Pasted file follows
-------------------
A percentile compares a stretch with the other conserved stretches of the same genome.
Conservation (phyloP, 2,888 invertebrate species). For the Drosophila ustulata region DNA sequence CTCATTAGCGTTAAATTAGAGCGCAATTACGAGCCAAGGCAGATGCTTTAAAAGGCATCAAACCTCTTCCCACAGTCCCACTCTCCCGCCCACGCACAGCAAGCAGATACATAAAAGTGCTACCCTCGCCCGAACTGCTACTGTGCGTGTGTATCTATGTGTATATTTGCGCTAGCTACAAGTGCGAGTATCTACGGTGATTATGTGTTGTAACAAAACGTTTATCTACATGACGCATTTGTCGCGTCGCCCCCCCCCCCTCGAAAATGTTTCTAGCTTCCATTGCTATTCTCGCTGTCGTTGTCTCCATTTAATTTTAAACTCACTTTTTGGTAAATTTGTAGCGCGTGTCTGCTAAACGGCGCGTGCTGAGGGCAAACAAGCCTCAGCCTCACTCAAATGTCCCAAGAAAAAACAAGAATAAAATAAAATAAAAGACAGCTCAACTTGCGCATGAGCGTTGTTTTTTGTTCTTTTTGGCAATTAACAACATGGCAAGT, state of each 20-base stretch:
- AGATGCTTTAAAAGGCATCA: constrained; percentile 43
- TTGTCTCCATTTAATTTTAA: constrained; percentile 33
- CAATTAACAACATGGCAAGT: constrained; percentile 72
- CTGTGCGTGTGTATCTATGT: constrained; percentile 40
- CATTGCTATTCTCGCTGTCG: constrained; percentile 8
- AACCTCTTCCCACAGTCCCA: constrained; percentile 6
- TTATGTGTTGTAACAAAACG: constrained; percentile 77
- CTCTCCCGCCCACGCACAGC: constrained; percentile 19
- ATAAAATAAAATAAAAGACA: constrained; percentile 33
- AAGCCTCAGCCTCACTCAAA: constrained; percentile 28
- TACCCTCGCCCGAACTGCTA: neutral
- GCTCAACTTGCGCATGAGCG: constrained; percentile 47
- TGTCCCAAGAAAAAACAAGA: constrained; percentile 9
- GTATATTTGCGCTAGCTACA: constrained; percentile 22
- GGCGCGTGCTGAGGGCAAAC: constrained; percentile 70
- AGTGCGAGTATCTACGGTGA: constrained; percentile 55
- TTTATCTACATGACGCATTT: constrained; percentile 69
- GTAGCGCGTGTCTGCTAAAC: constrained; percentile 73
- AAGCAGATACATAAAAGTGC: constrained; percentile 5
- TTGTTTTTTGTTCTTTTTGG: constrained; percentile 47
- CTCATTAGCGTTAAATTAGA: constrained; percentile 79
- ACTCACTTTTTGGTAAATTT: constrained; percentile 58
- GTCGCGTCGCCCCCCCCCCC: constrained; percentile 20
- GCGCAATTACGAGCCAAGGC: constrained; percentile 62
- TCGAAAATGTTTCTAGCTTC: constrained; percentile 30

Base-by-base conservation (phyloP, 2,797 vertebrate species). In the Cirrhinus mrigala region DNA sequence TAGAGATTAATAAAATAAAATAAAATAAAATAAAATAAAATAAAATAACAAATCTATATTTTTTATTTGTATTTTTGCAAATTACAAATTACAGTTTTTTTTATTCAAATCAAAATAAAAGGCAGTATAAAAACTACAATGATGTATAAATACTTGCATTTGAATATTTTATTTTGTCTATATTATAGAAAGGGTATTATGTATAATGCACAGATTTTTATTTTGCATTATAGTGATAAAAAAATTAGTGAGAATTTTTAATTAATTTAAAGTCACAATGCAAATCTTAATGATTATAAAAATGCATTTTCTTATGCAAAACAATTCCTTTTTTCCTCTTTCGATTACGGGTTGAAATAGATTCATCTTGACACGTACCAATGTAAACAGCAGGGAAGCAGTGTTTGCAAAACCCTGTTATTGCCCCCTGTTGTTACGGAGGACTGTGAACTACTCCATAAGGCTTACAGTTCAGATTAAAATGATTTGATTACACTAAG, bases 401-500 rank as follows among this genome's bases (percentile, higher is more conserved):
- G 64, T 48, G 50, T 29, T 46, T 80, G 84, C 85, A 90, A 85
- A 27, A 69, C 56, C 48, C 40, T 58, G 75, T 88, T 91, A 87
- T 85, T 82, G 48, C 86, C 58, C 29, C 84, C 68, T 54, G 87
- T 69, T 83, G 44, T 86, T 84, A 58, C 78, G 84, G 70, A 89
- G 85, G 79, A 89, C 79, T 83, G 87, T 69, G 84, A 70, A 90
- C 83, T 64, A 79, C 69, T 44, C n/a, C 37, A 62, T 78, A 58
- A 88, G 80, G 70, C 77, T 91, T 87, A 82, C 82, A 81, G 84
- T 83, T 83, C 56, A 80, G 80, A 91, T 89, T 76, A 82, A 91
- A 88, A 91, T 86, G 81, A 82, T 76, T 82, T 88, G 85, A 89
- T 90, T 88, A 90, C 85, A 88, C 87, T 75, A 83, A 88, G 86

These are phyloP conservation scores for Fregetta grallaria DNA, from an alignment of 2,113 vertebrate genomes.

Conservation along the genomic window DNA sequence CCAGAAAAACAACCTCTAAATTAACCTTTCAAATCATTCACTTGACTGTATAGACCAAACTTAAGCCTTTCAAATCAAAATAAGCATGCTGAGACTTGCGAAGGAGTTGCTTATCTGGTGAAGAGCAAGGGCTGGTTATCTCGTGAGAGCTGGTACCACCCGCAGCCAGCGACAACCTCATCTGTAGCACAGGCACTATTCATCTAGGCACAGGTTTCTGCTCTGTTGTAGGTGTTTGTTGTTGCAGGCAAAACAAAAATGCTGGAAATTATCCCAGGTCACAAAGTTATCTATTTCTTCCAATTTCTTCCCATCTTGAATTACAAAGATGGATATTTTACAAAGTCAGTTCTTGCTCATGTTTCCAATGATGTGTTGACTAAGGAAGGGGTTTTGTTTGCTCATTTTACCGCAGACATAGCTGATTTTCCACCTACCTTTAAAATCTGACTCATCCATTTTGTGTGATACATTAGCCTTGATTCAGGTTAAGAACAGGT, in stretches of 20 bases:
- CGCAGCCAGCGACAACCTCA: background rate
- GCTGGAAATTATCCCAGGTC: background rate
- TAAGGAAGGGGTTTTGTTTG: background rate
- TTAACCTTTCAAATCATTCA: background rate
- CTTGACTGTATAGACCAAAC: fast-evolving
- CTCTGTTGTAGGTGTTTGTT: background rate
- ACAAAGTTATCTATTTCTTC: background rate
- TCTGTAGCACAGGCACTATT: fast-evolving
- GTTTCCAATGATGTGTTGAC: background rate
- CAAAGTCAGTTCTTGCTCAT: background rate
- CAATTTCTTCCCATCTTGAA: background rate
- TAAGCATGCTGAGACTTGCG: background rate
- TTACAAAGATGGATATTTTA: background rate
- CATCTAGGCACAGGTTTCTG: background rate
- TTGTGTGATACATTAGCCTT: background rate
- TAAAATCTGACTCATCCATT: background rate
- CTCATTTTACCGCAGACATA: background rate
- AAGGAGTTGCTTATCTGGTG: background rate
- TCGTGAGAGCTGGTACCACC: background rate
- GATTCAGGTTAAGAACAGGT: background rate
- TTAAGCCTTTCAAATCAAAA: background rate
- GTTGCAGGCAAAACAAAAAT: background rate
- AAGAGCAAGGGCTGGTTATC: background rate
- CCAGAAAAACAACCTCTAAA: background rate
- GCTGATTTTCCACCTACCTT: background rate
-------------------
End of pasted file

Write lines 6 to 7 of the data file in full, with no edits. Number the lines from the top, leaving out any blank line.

- CTGTGCGTGTGTATCTATGT: constrained; percentile 40
- CATTGCTATTCTCGCTGTCG: constrained; percentile 8